Schaefer, Provident Bank kick off Math Mania

October 30, 1992|By Monica Norton | Monica Norton,Staff Writer

Gov. William Donald Schaefer sat before 15 South Shore Elementary School students yesterday and told them the basics of his education as a youth.

"When I was young, we had what was known as the three R's," the governor said. "Does anyone know what the three R's are?"

There was a long pause.

Then, 9-year-old Tracy Johnson raised her hand and said, "Recycle, reuse and reduce."

Well, Tracy's answer wasn't wrong. It just wasn't quite the answer the governor was searching for. He was referring to reading, 'riting and 'rithmetic, with the emphasis being 'rithmetic.

Governor Schaefer was joined by Provident Bank President Peter Martin to announce the kickoff of Math Mania, a program to help fourth- grade students in Baltimore and Anne Arundel, Baltimore, Harford and Howard counties apply their math skills to real-life situations.

"We at Provident are proud to be part of a math enrichment program," Mr. Martin said. "Math Mania is a program designed to encourage the teaching as well as the learning of mathematics."

Math Mania, developed by school teachers, also is being sponsored by the Maryland Science Center and Towson State University. The program includes a series of five math challenges that begin in November and end in March.

Students will be given a challenge in their math classes and work on them in small groups. Once the task is completed, the student's name is placed on a poster.

If a student completes all five tasks, he or she is entered into the second stage of Math Mania, where students will be randomly selected to participate in a final challenge round at Towson State April 24. During the final round, students will be grouped into small teams and asked to solve three challenges.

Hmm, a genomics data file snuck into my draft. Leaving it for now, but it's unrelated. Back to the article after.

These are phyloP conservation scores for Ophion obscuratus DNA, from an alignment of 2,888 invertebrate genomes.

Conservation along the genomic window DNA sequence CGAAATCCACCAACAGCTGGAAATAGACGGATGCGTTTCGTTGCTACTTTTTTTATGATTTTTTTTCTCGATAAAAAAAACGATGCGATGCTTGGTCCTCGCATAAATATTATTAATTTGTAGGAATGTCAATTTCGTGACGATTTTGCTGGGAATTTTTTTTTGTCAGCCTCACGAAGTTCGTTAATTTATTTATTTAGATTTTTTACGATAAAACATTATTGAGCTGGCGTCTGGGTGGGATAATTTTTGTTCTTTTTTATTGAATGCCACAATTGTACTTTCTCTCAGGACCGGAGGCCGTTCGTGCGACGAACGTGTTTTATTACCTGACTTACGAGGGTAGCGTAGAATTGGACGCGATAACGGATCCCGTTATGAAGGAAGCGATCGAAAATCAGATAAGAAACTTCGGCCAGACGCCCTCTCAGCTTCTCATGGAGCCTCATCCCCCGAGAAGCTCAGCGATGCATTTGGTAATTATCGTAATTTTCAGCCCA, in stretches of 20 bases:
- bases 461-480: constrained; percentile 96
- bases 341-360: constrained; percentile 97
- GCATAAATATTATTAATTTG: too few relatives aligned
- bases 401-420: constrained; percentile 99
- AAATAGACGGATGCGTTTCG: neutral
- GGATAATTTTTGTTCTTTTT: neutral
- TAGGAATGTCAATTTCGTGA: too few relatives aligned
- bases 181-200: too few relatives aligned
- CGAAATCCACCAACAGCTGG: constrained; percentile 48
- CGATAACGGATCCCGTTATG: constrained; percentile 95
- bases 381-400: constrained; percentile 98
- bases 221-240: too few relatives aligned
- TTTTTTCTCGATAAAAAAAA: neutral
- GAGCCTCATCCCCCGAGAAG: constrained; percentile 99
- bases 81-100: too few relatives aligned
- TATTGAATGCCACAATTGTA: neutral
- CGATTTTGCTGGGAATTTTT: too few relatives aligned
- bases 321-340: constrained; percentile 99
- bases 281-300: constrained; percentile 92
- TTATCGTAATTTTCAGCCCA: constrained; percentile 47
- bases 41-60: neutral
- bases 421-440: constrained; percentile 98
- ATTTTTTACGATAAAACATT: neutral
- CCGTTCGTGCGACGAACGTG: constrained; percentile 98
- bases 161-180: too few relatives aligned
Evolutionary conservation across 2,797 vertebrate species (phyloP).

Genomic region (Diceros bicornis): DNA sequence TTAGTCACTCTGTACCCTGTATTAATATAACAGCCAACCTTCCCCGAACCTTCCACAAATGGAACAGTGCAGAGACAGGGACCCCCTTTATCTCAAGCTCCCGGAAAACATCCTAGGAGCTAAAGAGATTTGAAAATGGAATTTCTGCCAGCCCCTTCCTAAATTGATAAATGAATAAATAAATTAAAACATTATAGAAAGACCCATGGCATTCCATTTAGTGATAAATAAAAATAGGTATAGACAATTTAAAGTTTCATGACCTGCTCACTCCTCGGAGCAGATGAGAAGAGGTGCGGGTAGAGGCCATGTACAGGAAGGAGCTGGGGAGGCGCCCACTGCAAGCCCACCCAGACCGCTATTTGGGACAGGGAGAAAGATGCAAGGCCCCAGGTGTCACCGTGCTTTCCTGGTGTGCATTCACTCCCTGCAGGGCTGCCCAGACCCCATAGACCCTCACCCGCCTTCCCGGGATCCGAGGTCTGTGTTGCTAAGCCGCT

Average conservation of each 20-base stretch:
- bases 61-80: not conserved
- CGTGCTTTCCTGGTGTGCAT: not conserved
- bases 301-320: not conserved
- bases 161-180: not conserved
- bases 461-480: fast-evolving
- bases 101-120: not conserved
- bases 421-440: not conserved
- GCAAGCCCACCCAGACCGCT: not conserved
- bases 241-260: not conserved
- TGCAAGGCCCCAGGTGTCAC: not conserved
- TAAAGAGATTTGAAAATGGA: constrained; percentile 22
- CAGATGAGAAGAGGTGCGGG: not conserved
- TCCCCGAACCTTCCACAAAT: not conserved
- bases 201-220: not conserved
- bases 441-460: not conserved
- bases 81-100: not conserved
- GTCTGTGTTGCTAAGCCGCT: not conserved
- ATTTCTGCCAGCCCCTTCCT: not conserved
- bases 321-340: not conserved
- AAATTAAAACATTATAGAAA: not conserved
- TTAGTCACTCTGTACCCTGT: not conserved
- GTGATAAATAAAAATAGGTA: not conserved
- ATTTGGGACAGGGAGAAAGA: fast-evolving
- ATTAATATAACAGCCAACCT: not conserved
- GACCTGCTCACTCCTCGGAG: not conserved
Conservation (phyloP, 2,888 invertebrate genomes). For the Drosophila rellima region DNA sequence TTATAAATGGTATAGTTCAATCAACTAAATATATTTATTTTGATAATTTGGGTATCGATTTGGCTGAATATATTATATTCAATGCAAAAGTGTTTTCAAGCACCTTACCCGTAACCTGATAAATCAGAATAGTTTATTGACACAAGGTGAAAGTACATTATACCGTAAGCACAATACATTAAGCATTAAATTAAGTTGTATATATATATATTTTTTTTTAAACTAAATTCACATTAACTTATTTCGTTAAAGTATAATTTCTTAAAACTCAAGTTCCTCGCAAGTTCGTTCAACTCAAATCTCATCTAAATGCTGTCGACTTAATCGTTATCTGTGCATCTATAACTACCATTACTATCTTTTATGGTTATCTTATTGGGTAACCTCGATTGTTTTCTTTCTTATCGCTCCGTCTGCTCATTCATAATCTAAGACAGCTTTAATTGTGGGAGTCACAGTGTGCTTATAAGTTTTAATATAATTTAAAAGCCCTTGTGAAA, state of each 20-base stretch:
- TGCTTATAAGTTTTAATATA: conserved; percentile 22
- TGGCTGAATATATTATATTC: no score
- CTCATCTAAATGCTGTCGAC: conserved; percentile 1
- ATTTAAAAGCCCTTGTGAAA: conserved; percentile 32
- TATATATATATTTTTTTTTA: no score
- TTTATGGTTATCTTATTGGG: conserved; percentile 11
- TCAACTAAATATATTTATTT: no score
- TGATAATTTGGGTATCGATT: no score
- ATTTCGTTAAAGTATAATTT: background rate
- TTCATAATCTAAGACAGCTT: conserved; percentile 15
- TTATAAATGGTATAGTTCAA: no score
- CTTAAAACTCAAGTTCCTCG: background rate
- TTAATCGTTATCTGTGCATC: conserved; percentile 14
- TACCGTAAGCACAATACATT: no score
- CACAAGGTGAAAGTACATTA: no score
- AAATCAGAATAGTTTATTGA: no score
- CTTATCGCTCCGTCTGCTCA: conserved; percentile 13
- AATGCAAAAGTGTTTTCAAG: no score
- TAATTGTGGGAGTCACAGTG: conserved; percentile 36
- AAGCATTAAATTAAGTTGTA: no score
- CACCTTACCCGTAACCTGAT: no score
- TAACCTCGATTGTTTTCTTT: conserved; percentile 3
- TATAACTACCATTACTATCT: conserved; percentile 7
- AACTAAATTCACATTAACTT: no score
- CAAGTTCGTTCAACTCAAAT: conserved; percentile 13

Provident has agreed to give $15,000 to the first-place team, $10,000 to the second place team and $5,000 to the third-place team. The money will be used to purchase math teaching materials.

About 150 schools in the five jurisdictions already have signed up to participate, and there is still time for additional schools to join in.

"The purpose of Math Mania is to involve the students early, before math avoidance sets in," Mr. Martin said. "We want them to become math maniacs."

The students from South Shore told Governor Schaefer they already have an appreciation of the need for math in their lives. One said he needed to know math to become a police officer. Another said she used math to divide up her candy.

But Stephen Gray, who wants to be a baseball player when he grows up, said he had a very important reason to learn math skills.

"Math is important to me because when you get older, you can write checks correctly," Stephen said.

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